"Really" isn't a punchline.

You know what I never get tired of? People who use "really" as a rhetorical punchline. I love it. It gets funnier every time I hear it. No need to elaborate, just say "really" and leave it at that. Don't clarify, just assume everyone knows what you're objecting to. And because you refuse to offer an actual opinion, point of view or argument, you get the benefit of shifting the onus of being clever onto us. Don't bother explaining yourself, let us fill in the blanks, and if we don't understand your point of view, it's our fault for not being as clever as you, instead of your fault for not communicating your thoughts to us.

Who needs descriptive words? Don't use statements like a loser, just give us a sneer and let us infer the shit out of your facial expression. Incredulity is such a complex emotion. And when you say "really," it has the added benefit of being hilarious. Anyone can do it. In fact, get ready to laugh:

Really?!

Oh man, it's so funny I want to shiv myself in the face. And for those who might think the use of "really?" (and more recently, "seriously?") is passé, here are the air dates of some of the clips used above:

  • Aug 17, 2013 - Back in the Game trailer
  • Jun 24, 2013 - AT&T Uverse Commercial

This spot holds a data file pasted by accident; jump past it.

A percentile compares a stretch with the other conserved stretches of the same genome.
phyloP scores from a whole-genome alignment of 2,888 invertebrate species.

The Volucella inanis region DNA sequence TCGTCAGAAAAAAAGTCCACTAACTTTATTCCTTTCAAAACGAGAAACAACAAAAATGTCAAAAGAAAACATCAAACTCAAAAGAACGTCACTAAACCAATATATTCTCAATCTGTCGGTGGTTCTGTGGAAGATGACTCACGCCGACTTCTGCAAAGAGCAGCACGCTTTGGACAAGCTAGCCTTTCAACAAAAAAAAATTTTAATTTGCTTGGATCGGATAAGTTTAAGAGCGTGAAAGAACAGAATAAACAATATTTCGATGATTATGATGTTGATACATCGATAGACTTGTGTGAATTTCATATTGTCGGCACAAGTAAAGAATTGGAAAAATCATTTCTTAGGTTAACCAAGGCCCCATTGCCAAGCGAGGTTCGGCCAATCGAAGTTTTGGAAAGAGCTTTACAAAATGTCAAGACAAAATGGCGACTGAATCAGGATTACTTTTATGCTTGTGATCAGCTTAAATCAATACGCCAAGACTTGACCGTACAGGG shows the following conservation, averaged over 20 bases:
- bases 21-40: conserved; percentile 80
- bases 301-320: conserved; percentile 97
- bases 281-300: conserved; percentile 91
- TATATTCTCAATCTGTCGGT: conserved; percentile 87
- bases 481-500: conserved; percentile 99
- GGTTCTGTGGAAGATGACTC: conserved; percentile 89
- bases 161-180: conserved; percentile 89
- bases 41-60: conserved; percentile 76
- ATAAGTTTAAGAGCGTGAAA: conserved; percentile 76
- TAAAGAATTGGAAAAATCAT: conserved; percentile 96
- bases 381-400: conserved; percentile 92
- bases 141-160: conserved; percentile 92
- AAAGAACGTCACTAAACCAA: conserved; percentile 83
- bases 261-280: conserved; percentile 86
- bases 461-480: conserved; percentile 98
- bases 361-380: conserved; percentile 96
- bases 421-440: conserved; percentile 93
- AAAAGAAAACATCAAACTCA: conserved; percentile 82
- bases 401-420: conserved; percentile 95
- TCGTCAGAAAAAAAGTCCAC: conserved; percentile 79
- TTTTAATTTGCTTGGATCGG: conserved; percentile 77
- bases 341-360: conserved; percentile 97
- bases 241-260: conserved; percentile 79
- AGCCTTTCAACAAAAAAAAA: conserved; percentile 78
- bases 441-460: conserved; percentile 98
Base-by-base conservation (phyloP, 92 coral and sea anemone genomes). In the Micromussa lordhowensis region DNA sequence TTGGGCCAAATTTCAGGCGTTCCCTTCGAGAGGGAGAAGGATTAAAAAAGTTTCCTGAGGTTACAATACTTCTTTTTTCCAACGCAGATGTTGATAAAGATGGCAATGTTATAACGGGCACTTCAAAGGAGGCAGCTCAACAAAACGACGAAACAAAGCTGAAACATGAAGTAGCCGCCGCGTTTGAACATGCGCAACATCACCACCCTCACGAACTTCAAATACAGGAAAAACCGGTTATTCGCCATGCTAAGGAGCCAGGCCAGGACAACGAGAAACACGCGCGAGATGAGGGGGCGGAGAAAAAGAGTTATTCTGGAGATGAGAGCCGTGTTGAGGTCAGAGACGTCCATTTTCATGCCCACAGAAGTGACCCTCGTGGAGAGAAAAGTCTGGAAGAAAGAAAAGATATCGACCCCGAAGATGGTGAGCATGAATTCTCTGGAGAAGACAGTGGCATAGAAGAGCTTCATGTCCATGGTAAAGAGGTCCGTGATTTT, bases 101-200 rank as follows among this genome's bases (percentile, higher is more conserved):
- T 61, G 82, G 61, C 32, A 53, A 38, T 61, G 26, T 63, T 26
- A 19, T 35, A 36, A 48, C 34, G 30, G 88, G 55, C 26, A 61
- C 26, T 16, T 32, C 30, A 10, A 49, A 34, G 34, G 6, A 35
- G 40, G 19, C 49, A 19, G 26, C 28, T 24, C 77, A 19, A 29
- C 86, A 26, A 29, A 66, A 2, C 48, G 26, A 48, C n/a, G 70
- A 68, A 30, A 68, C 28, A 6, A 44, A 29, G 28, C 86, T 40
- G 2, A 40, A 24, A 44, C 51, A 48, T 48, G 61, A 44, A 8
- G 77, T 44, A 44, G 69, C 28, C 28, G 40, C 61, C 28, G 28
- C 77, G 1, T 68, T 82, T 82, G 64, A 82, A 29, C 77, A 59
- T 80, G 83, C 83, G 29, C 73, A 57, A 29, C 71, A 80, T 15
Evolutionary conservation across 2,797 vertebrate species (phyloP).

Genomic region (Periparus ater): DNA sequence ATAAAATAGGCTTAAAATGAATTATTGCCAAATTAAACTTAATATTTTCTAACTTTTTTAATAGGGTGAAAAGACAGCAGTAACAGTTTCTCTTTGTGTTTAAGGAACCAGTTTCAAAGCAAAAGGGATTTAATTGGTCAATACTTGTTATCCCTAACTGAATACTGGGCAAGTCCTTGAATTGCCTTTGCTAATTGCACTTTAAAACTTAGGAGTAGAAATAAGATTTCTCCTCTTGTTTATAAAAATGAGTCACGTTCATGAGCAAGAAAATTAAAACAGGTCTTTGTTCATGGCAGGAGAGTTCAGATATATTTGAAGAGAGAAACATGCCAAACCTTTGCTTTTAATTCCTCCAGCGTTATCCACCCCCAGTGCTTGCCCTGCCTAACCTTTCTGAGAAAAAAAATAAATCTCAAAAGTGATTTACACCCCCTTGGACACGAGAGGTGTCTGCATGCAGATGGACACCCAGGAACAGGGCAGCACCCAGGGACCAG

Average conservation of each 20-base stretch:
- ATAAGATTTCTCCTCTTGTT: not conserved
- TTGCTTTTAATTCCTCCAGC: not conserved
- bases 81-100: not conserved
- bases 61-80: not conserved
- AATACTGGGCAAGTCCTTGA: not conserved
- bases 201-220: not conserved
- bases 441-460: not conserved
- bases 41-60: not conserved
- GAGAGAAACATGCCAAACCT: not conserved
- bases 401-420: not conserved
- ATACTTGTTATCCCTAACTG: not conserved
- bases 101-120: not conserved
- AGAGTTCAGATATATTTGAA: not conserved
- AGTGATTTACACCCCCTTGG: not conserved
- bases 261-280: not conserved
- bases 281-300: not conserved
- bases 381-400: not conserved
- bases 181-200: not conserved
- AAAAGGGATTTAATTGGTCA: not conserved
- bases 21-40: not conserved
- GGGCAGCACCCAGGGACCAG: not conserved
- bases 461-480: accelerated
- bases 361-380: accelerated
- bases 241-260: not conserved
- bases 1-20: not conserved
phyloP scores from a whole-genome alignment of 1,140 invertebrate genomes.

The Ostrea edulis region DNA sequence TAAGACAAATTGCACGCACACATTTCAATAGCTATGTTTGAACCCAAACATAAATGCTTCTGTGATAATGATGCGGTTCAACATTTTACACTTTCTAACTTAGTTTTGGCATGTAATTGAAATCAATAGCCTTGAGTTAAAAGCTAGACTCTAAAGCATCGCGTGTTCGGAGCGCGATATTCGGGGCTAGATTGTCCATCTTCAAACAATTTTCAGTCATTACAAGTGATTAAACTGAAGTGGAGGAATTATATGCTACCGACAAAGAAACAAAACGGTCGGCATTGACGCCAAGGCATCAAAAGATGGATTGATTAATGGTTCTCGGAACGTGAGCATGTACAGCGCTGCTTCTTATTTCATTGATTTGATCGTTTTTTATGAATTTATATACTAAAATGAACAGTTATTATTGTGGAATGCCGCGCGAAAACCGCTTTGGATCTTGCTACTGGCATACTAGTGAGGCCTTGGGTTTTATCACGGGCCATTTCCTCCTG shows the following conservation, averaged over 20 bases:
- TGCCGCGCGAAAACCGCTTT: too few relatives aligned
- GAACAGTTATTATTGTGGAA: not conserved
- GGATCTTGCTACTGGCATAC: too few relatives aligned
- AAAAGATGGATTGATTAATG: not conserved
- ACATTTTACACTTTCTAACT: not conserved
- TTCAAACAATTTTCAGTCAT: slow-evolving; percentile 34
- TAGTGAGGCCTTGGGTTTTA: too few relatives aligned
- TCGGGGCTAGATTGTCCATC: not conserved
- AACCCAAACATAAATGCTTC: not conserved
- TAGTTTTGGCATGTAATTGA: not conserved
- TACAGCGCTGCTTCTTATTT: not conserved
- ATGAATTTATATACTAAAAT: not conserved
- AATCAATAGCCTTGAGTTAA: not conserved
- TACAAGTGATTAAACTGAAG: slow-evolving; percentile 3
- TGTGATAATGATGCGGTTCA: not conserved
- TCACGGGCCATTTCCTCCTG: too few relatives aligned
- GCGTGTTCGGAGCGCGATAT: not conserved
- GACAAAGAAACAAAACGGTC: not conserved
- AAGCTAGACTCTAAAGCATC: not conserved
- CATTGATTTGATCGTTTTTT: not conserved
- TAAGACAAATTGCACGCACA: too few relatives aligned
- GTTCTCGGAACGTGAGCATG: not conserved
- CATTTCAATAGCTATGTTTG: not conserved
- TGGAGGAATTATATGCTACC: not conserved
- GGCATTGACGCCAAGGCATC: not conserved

• May 18, 2013 - Saturday Night Live
  • May 6, 2013 - David Letterman
  • Feb 23, 2012 - Bill Maher, Crazy Stupid Politics

Using "really" as a punchline is the verbal equivalent of a played-out Internet meme. It's not just a harmless, lazy, joke-template that you didn't invent or improve; it's a linguistic traffic jam. It's verbal filler that we have to wade through to get to a place of higher understanding. And no, I don't mean every use of the word "really." Believe it or not, it's still occasionally used in the inquisitive form, when you're genuinely asking for confirmation of a fact. If you don't know the difference, don't email me, or anyone else for that matter. Throw away your computer.

The problem with the use of this word is that it has no expressive nutrition and it forces me into having something common with you. You're taking some part of my being—language—then processing it in your bankrupt idea factory, and shoving the greasy package into my ears for consumption. I don't eat McDonald's in real life, why would you feed the verbal equivalent to my intellect?

242,501 people didn't understand my fast food analogy.

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